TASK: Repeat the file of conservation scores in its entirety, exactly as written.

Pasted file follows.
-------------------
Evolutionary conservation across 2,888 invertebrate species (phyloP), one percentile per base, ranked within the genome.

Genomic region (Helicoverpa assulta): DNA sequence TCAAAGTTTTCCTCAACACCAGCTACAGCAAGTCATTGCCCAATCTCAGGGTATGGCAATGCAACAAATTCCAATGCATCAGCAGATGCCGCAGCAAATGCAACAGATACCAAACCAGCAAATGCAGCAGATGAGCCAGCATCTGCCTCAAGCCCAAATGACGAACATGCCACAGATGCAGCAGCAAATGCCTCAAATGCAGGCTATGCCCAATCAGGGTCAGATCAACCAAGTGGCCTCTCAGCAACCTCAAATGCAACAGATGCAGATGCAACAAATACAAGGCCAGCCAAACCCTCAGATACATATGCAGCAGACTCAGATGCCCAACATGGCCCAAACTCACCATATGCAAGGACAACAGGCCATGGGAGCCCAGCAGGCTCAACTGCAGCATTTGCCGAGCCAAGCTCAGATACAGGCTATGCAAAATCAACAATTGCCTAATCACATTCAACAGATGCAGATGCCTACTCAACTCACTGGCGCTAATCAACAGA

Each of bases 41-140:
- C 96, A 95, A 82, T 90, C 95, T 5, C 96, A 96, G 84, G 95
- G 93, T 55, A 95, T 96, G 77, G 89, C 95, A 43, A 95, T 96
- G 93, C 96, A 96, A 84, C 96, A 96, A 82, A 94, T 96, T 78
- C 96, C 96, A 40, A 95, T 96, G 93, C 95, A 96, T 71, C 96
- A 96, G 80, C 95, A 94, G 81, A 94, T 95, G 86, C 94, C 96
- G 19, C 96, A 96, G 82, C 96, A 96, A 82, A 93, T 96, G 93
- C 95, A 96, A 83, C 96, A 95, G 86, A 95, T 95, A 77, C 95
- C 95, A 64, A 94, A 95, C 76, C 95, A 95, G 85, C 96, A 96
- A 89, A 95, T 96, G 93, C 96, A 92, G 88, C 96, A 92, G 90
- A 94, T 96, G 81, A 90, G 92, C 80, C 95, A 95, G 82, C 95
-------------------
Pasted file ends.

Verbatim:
Evolutionary conservation across 2,888 invertebrate species (phyloP), one percentile per base, ranked within the genome.

Genomic region (Helicoverpa assulta): DNA sequence TCAAAGTTTTCCTCAACACCAGCTACAGCAAGTCATTGCCCAATCTCAGGGTATGGCAATGCAACAAATTCCAATGCATCAGCAGATGCCGCAGCAAATGCAACAGATACCAAACCAGCAAATGCAGCAGATGAGCCAGCATCTGCCTCAAGCCCAAATGACGAACATGCCACAGATGCAGCAGCAAATGCCTCAAATGCAGGCTATGCCCAATCAGGGTCAGATCAACCAAGTGGCCTCTCAGCAACCTCAAATGCAACAGATGCAGATGCAACAAATACAAGGCCAGCCAAACCCTCAGATACATATGCAGCAGACTCAGATGCCCAACATGGCCCAAACTCACCATATGCAAGGACAACAGGCCATGGGAGCCCAGCAGGCTCAACTGCAGCATTTGCCGAGCCAAGCTCAGATACAGGCTATGCAAAATCAACAATTGCCTAATCACATTCAACAGATGCAGATGCCTACTCAACTCACTGGCGCTAATCAACAGA

Each of bases 41-140:
- C 96, A 95, A 82, T 90, C 95, T 5, C 96, A 96, G 84, G 95
- G 93, T 55, A 95, T 96, G 77, G 89, C 95, A 43, A 95, T 96
- G 93, C 96, A 96, A 84, C 96, A 96, A 82, A 94, T 96, T 78
- C 96, C 96, A 40, A 95, T 96, G 93, C 95, A 96, T 71, C 96
- A 96, G 80, C 95, A 94, G 81, A 94, T 95, G 86, C 94, C 96
- G 19, C 96, A 96, G 82, C 96, A 96, A 82, A 93, T 96, G 93
- C 95, A 96, A 83, C 96, A 95, G 86, A 95, T 95, A 77, C 95
- C 95, A 64, A 94, A 95, C 76, C 95, A 95, G 85, C 96, A 96
- A 89, A 95, T 96, G 93, C 96, A 92, G 88, C 96, A 92, G 90
- A 94, T 96, G 81, A 90, G 92, C 80, C 95, A 95, G 82, C 95